Because they are equipped with multiple bonding/sealing modes, fully programmable controls and data-gathering capabilities, ultrasonic welders offer package makers the promise of more precise and repeatable bonding and sealing within the narrower processing “windows” of bio-based resins. They replace the simple thermal sealing tools and controls of the past with the capability to:
- Bond bio-based materials using weld-by-energy, peak power or weld-by-time modes that offer control over all parameters of the bonding process.
- Fine-tune the amplitude — the frictional heating potential generated by ultrasonic tooling — using sensitive, digital controls.
- Collect performance data for every weld that is made, comparing actual welder performance with specified parameters.
As weld data is collected, package developers can set high/low limits on selected parameters or trigger alarms that flag individual weld cycles or packages that fall outside of process limits. Because these signals are latchable, they can be used to automatically data-log and eliminate bad packages from processing. These ultrasonic welding capabilities can not only help packagers accelerate the development and implementation of new packages built with bio-based plastic materials but also provide them with the means to assure and manage package quality and integrity as new designs are tested and rolled out to market.
Beyond its applicability to building and sealing packages made with bio-based plastic materials, ultrasonic welding technology contributes to plastic package sustainability in other ways:
Reduced package and product waste. There are a range of products — various foods and beverages, powders, leafy produce, oils, cereals or feeds — that, when packaged, can leave residue on the sealing surfaces. When conventional heat seals are used, this residue can become encapsulated within the seal, resulting in product contamination or package leaks and failures. Ultrasonic welding eliminates this potential problem because before the high-frequency vibratory motion of ultrasonic welding heats the sealing surfaces, it first vibrates and displaces potential contaminants — solids, fluids or moisture — out of the seal interface. The result is less package and product waste due to contamination, failure or rejects.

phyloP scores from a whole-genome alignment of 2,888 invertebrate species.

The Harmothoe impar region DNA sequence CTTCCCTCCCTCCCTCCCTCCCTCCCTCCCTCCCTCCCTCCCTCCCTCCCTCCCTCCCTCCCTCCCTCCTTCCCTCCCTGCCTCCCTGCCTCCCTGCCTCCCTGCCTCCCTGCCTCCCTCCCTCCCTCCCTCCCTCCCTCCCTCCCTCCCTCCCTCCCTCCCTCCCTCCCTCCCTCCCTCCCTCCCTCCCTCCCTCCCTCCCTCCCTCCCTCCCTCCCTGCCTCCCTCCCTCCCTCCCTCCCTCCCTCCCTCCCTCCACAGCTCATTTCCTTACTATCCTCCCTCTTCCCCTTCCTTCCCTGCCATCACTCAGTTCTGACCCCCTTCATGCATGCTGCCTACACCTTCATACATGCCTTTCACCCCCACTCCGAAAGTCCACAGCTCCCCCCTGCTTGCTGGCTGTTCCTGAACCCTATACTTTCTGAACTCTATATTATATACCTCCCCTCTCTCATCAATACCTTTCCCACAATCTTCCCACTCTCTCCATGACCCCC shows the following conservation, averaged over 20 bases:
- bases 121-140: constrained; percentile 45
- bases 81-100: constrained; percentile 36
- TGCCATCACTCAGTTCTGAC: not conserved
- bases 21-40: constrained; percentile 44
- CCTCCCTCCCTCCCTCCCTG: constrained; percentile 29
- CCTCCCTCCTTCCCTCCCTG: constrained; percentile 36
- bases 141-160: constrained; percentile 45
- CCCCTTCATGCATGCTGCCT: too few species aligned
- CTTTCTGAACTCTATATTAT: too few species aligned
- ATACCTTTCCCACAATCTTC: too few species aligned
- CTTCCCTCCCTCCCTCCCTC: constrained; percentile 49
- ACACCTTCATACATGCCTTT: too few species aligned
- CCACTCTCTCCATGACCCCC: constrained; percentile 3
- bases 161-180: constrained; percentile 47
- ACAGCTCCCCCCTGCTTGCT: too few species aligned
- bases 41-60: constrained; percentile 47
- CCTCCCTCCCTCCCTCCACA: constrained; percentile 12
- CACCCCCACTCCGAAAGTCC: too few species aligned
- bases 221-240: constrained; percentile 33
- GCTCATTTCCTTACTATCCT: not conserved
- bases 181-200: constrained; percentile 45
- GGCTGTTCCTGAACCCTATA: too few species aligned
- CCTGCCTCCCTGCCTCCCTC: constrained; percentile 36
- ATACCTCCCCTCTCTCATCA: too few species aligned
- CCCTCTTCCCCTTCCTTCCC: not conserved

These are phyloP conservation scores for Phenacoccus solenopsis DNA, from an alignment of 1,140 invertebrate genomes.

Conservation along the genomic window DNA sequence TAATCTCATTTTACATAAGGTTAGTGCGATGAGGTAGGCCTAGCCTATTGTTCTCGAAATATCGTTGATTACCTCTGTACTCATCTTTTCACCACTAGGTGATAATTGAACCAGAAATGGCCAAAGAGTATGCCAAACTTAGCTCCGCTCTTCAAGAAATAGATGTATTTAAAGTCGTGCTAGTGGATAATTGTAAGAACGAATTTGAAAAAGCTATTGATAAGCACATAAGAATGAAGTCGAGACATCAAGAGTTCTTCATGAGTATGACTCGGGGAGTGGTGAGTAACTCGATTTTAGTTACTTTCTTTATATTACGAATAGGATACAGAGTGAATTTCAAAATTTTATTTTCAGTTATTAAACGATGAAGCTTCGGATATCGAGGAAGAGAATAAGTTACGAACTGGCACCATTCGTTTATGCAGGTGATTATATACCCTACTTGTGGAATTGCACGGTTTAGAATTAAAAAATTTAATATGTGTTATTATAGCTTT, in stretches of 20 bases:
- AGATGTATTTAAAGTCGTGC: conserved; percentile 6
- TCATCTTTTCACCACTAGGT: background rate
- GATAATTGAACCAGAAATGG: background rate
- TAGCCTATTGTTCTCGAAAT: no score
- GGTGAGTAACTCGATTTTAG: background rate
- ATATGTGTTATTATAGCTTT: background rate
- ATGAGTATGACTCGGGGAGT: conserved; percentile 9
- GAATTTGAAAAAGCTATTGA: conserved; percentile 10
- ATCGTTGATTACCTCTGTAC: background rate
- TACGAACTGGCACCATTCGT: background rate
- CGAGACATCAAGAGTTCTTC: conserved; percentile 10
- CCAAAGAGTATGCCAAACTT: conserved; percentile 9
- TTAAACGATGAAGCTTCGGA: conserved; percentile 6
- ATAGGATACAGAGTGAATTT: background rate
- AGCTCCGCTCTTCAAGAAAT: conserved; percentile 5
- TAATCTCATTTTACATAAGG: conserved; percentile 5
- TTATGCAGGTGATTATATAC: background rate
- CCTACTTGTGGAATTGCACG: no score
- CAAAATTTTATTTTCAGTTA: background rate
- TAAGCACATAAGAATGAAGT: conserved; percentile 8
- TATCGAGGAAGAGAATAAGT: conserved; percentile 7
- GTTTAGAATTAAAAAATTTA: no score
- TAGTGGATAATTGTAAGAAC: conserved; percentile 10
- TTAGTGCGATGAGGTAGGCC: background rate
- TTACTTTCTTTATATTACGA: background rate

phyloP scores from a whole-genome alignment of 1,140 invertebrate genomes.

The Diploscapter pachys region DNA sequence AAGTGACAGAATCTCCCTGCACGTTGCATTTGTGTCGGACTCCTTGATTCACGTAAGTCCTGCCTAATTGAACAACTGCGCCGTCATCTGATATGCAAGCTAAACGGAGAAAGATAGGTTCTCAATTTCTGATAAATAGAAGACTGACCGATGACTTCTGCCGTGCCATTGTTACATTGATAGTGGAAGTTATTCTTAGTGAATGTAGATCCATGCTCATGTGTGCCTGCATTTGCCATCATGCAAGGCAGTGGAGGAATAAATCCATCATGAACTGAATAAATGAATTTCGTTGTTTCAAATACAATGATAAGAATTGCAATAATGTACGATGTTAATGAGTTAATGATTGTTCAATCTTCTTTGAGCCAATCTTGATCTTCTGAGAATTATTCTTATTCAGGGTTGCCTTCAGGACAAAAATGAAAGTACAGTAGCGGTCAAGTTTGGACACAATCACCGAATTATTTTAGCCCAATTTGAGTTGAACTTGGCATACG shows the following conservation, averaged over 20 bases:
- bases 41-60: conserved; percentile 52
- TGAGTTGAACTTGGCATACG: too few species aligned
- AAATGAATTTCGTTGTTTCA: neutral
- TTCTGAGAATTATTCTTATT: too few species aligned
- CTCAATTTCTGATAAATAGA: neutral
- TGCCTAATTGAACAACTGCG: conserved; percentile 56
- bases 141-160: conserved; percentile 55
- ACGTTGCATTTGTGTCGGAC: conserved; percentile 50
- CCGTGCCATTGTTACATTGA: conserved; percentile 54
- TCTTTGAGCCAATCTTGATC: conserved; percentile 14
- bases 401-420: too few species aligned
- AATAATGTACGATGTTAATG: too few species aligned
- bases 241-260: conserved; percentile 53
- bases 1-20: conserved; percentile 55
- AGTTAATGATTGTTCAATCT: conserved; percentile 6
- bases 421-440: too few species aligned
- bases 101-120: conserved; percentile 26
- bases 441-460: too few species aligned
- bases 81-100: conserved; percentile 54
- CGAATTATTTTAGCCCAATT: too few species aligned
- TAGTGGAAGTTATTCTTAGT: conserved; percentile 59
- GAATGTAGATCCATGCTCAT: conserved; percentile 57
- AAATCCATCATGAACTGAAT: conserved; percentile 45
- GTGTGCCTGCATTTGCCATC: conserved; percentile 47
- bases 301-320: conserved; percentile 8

Reduced package material consumption. Because of its precision, ultrasonic welding can provide strong seams and welds using significantly less width of material than typical heated-tool seals. Narrower sealing bands reduce the amount of plastic material needed, whether conventional or bio-based, to complete each package.
Reduced process energy consumption. Because conduction heat-sealing systems must be continually powered and maintained at a specific operating temperature, they consume relatively high amounts of energy compared to ultrasonic welding systems of identical production capacity. Ultrasonic welders consume electricity only in short bursts, typically under one second, when they are in operation. This results in substantial process energy savings, conservatively estimated at 25% to 75%.
Worldwide, manufacturers and packagers are responding to the challenges of sustainability by adopting bio-based plastic materials and ultrasonic welding technology to implement a growing range of innovative products made with bio-based plastic materials. These include compostable coffee pods, stand-up pouches and bags, sustainable VFFS (vertical form-fill-seal) snack food packages, and e-commerce packages that utilize high percentages of recyclable or compostable content.